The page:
The designer does a couple of interesting things for a hex crawl. First, he explicitly notes which features in the hex (6 mile hex) can be seen from a distance. Not bad. As I’ve mentioned many times before, seeing something far away gives the players a goal to work towards. “Whats the glowing red in the distance at night?” It’s accomplished here by a second, players, map. I’m not sure I’m down with all that, but, at least letting the DM know what you can see is a good idea. Secondly, he lists resources in a hex. “(Rare woods, 1) and (ore, 2)” A little flavourless, but, I get the intent in a hex crawl game as you dig around for resources. 

And that’s about it for the good.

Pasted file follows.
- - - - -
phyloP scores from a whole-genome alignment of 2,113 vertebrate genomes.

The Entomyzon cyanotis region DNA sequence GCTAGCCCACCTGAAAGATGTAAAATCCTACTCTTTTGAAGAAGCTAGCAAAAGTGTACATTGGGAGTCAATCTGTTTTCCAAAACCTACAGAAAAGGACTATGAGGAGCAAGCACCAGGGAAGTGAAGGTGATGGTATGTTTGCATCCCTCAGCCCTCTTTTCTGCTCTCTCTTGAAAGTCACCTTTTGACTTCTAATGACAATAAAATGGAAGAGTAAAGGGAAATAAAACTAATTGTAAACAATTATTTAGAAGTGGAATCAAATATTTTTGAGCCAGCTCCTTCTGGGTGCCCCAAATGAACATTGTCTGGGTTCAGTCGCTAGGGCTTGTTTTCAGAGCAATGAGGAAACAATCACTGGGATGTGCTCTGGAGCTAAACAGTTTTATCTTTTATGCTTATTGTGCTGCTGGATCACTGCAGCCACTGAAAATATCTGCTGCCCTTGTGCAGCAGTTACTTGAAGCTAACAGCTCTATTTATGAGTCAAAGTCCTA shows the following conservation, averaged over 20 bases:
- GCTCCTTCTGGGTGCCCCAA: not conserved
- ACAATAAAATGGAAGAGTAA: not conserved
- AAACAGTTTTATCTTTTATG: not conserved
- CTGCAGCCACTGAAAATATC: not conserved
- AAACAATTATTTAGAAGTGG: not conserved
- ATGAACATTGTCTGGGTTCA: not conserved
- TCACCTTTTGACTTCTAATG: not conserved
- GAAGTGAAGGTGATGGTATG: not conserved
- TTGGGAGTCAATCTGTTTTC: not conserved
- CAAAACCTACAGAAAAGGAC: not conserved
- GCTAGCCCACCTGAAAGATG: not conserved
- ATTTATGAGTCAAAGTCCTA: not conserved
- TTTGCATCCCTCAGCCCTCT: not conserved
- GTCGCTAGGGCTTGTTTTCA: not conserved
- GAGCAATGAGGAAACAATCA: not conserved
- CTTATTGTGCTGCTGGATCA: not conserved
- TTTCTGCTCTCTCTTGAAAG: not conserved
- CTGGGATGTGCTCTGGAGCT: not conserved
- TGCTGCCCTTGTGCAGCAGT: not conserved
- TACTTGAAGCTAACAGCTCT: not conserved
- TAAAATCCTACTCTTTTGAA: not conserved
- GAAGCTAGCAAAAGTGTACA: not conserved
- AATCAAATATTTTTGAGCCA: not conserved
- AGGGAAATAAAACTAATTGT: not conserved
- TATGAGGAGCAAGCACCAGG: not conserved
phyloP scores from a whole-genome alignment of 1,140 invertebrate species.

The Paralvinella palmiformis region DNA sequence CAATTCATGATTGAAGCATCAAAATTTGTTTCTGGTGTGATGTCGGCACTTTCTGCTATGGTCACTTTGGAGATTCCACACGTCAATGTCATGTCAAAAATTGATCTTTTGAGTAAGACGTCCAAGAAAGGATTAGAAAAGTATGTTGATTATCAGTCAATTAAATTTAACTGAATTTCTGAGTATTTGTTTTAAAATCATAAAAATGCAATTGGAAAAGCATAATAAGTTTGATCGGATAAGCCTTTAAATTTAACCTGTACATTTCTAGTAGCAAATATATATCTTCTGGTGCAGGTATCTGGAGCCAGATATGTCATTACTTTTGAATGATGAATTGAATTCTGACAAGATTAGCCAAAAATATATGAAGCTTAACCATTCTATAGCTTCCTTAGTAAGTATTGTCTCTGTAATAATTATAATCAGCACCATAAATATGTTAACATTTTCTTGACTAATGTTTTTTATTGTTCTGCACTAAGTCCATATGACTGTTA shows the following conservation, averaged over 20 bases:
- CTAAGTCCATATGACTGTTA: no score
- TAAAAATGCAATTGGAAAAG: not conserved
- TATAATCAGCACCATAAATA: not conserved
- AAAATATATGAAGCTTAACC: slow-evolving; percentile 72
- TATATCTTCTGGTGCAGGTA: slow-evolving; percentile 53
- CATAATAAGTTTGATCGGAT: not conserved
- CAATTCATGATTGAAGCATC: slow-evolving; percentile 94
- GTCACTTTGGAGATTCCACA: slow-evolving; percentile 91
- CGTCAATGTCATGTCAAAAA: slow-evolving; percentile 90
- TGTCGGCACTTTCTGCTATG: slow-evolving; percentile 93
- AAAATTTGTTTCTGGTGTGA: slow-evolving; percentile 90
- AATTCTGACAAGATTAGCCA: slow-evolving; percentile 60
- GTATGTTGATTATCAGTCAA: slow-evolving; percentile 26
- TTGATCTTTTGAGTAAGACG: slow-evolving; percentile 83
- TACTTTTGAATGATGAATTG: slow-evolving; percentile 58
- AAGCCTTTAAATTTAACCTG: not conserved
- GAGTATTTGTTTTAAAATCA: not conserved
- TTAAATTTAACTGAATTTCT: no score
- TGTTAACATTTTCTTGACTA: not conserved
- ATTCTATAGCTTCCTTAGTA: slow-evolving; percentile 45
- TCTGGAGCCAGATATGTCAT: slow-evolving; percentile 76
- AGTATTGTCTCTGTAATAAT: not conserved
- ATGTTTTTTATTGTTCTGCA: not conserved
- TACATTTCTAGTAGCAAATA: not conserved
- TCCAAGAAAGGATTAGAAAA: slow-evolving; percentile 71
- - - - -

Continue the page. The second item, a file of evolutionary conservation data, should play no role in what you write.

There’s an overall lack of cross-reference in this. Folks names and interactions in hexes are tossed around pretty freely, but the DM is left to themselves to find the person to get more information about them/the situation. Not cool. I’m down with a living breathing world with lots of interactions away from their homes, but that needs to be supported. And, then, in an opposite way, things that can show up everywhere are noted … in their own hex. The chief example is the wise owl. At the end of his description, in his own hex entry, it notes that there is a 1-2 chance that the owl comes to visit you, no matter the hex you are in, if you are a newcomer. Absolutely not! We put that shit on the wanderer table, or as a note or something. We dont’ fucking bury information about other hexes in some rando hex. Let us imagine a megadungeon. A thousand rooms. Room 876 has a minotaur in it. The description notes that if anyone enters room one of the dungeon then the minotaur teleports there immediately. Well, how the fuck am I supposed to know that while running room one?